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How to select gate driver for MOSFET and IGBT?


 

Selecting a Gate Driver requires consideration of a number of factors.

  • How many inputs/output are provided for/by the Gate driver?
  1. For the inputs, It depends on the choice of the microcontroller and the control algorithm chosen by the designer 
  2. For 2 inputs, the choice is high-side / low-side gate driver 
  3. For 1 input, the choice is a half-bridge driver 
  4. The number of outputs depending on the number of half-bridges that require driving
  • How to select the voltage rating?
  1. A conservative rule is to pick a voltage rating 3 times the operating voltage, with 1.5 times being a recommended minimum. However, this depends purely on the system requirements and is usually set by the designer
  2. Gate drivers always work with MOSFET/IGBT, the best practice is to match the voltage rating of the chosen MOSFET/IGBT
  • How much drive current is required? 
  1. Information about the required gate charge to raise the gate voltage to the desired level is essential
  2. Gate charge information is provided by the MOSFET manufacturer in their datasheet, usually for a gate voltage of 10V
  3. Now that we know the required gate charge, we choose the drive current rating depending on the rise and fall times we are targeting. The equation to use is Qg =Igate * time Example: Qg = 50nc. Required Tr = 50ns and Tf = 25ns. Igate (source) = 50/50 = 1A of source current. Igate(sink) = 50/25 = 2A of sink current.
  4. The above calculation provides you with a minimum figure. Often it is not easy to find a tailored gate driver. The best practice is to choose a gate driver with higher than the required rating and use series gate resistors to limit the source and sink currents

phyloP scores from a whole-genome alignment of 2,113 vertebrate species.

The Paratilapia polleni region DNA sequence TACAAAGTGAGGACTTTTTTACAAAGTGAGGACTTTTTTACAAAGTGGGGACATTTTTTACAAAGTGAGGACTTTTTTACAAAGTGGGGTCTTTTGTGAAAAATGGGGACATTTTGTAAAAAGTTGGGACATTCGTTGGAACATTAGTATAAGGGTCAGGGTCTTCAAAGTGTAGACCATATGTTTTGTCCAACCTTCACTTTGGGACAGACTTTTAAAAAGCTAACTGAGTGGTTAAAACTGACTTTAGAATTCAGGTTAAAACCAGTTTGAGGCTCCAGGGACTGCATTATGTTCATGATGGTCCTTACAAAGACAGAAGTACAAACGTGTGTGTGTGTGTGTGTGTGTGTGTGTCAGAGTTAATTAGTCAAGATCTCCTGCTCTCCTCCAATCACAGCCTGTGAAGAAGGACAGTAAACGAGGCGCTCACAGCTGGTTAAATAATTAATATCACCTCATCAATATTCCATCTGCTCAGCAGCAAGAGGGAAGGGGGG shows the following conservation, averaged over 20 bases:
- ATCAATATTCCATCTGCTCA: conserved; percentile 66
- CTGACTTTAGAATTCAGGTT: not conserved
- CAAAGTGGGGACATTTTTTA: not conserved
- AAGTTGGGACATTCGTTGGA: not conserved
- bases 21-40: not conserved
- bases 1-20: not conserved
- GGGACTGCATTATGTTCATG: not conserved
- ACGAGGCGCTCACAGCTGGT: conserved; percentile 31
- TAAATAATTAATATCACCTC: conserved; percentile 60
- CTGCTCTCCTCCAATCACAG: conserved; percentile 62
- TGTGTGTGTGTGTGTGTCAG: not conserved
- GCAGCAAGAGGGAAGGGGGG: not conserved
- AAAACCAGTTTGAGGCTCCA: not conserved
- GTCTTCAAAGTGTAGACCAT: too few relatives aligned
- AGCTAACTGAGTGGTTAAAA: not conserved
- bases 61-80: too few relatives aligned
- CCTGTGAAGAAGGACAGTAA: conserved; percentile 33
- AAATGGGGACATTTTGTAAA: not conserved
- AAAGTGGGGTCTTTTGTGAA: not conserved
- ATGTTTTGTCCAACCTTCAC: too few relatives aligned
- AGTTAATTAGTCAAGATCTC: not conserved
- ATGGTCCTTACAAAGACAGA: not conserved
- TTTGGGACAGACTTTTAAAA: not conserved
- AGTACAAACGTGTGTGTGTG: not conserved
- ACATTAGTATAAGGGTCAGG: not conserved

• Special functions
  1. Some applications need special functions like inbuilt and/or adjustable dead time, enable option, shoot through prevention logic, delay matching, etc. to ensure the selected gate driver comes with the required optional features.
      • Key external component selection
      1. Bootstrap capacitor selection: 
        • Where an external bootstrap diode is necessary, the designer should choose its voltage and current ratings appropriately. VR rating of the bootstrap diode should be >= the voltage rating of the gate driver OR the MOSFETs, whichever is lower. 
        • Though the average current flowing through the bootstrap diode under normal operation is very small, it is important to consider the start-up current. When the system is first powered, there will be an inrush current flowing into the bootstrap diode 
        • Inrush current is directly proportional to the size of the bootstrap capacitance. The larger the capacitance, the larger will be the inrush current. Hence it is important to follow the design recommendations in the previous slide while choosing the capacitor. Also, a series current limiting resistor is recommended almost every time 
        • Optimum capacitor size and appropriate series resistance combination is important to avoid any unnecessary stresses on the bootstrap diode
      2. Gate resistor selection 
        1. A typical gate drives current control circuit is shown here. 
        2.  By adjusting the RGon and RGoff resistors respectively, the rise and fall times can be controlled individually 
        3. The effect of the gate resistance on the switching time is shown in the below example, where the on-time is increased from 68ns to 86ns
      3. Layout recommendations for managing switch node noise

      Some more points need to consider: 

      • Types: 
        1. Full - Bridge
        2. Half- Bridge
        3. High Side
        4. Low Side
        5. Inverting
        6. Non-Inverting
      • Output Current 
      • Mounting style ( SMD/SMT or through-hole)
      • Supply Voltage min and max
      • Rise Time
      • Fall Time
      • Operating Temperature
      • Qualifications
      • Package
        Reference : 

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